Last Updated on
Business Meals Tax Deduction Updated
Posted October 4, 2018
Good news from the IRS. They recently released Notice 2018-76 which essentially restores the business meals tax deduction that small business owners have leveraged in the past to help grow their business.
How did we get here?
The Tax Cuts and Jobs Act of 2017 removed entertainment from available business tax deductions. The way Section 274 was written after TCJA and using historical interpretations, it could have been viewed that business meals with a client or customer was actually entertainment which happens to involve a meal.
The IRS recognized the confusion brought out by the changes in Section 274 as part of TCJA, so they came out with Notice 2018-76. A little background first… Here is the blurb from IRS Pub 463 which defines entertainment as-
Entertainment. Entertainment includes any activity generally considered to provide entertainment, amusement, or recreation. Examples include entertaining guests at nightclubs; at social, athletic, and sporting clubs; at theaters; at sporting events; on yachts; or on hunting, fishing, vacation, and similar trips.
Entertainment also may include meeting personal, living, or family needs of individuals, such as providing meals, a hotel suite, or a car to customers or their families.
A meal as a form of entertainment. Entertainment includes the cost of a meal you provide to a customer or client, whether the meal is a part of other entertainment or by itself. A meal expense includes the cost of food, beverages, taxes, and tips for the meal. To deduct an entertainment-related meal, you or your employee must be present when the food or beverages are provided.
Caution- this is the old rule from IRS Publication 463 for Travel, Entertainment, Gift, and Car Expenses. The Tax Cuts and Jobs Act of 2017 put this in limbo because Section 274 was heavily modified. Now we have Notice 2018-76 to connect the dots between Pub 463, TCJA, Section 274 and business meals.
IRS Notice 2018-76
Now with the clarification offered by IRS Notice 2018-76, 50% of business meals may still be deducted if you follow these guidelines as outlined in the notice-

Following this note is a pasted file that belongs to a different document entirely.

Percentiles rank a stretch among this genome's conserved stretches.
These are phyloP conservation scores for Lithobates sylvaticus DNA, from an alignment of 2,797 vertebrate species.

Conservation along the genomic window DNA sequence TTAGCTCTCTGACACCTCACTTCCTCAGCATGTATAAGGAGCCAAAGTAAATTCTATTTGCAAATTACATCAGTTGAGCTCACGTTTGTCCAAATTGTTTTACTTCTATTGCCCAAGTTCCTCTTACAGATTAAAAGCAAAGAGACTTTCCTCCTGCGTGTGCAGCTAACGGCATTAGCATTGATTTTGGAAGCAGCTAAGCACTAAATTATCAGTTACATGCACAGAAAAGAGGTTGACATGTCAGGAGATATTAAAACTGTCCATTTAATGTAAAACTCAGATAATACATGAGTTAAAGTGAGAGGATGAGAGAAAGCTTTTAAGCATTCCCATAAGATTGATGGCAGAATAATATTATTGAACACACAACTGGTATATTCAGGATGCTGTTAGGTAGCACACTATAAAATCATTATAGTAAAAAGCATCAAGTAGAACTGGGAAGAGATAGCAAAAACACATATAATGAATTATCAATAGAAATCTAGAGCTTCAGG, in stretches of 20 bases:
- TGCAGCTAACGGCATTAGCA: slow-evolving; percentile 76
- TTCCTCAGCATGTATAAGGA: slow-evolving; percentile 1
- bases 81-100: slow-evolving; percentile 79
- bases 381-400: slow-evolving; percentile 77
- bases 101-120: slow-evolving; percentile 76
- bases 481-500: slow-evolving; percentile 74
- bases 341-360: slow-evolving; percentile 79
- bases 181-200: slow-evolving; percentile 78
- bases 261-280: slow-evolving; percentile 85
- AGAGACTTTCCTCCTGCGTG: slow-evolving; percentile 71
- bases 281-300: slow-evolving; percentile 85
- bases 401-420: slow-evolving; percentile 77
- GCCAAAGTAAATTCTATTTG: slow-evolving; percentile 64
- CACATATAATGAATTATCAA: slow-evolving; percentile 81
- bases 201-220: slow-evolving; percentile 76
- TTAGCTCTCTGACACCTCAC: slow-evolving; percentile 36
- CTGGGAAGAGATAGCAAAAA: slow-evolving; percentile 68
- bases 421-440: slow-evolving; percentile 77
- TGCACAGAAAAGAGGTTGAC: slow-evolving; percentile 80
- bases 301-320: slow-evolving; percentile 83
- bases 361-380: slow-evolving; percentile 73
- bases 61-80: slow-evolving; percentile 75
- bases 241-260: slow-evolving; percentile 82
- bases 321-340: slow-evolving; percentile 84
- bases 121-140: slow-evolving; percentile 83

- The expense is an ordinary and necessary expense under § 162(a) paid or incurred during the taxable year in carrying on any trade or business;
- The expense is not lavish or extravagant under the circumstances;
- The taxpayer, or an employee of the taxpayer, is present at the furnishing of the food or beverages;
- The food and beverages are provided to a current or potential business customer, client, consultant, or similar business contact; and
- In the case of food and beverages provided during or at an entertainment activity, the food and beverages are purchased separately from the entertainment, or the cost of the food and beverages is stated separately from the cost of the entertainment on one or more bills, invoices, or receipts. The entertainment disallowance rule may not be circumvented through inflating the amount charged for food and beverages.
Here is an example of a business meals tax deduction that is allowed (straight from the wizards at the IRS who label everyone as A and B)-
Taxpayer A invites B, a business contact, to a baseball game. A purchases tickets for A and B to attend the game. While at the game, A buys hot dogs and drinks for A and B.
The baseball game is entertainment as defined in § 1.274-2(b)(1)(i) and, thus, the cost of the game tickets is an entertainment expense and is not deductible by A. The cost of the hot dogs and drinks, which are purchased separately from the game tickets, is not an entertainment expense and is not subject to the § 274(a)(1) disallowance. Therefore, A may deduct 50 percent of the expenses associated with the hot dogs and drinks purchased at the game.
There are more examples in the IRS notice, but you get the idea. Old school is now the same school, just make sure you disconnect the meal from the entertainment. And no boosting the meal bill to reduce the entertainment bill just to be able to deduct it- “this hot dog cost $100, but it came with a free baseball ticket.” Ummm… Nope! See #5 above.
Other considerations that are commonly forgotten-
- You can deduct 50% for meals with employees when business is discussed. Common deduction when you add your spouse on payroll (and he or she actually does work).
- You can deduct 50% of the cost of transportation to and from the venue where the meal is consumed. Denver to Aspen on United to eat at Jimmy’s. Seems reasonable, and the meatloaf is unbelievable (who uses kobe beef for meatloaf?)!
- You can deduct 50% of the costs associated with the meal such as taxes and tips, keeping in check with lavish or extravagant. Tipping $500 at McDonald’s for the extra cheese on your Big Mac, and then asking for a kickback out back behind the dumpster is probably not good. If you do, get a receipt… we’re sure you paid a commission on the kickback (kidding!).
The IRS will be updating Section 274 to reflect the interpretations above. Congress butchered it with crayon, and it needs a makeover. “Makeover: IRS Style” That is must-see TV right there!
Jason Watson, CPA is the Managing Partner of WCG (formerly Watson CPA Group), a business consultation and tax preparation firm, and is the author of Taxpayer’s Comprehensive Guide on LLC’s and S Corps which is available online.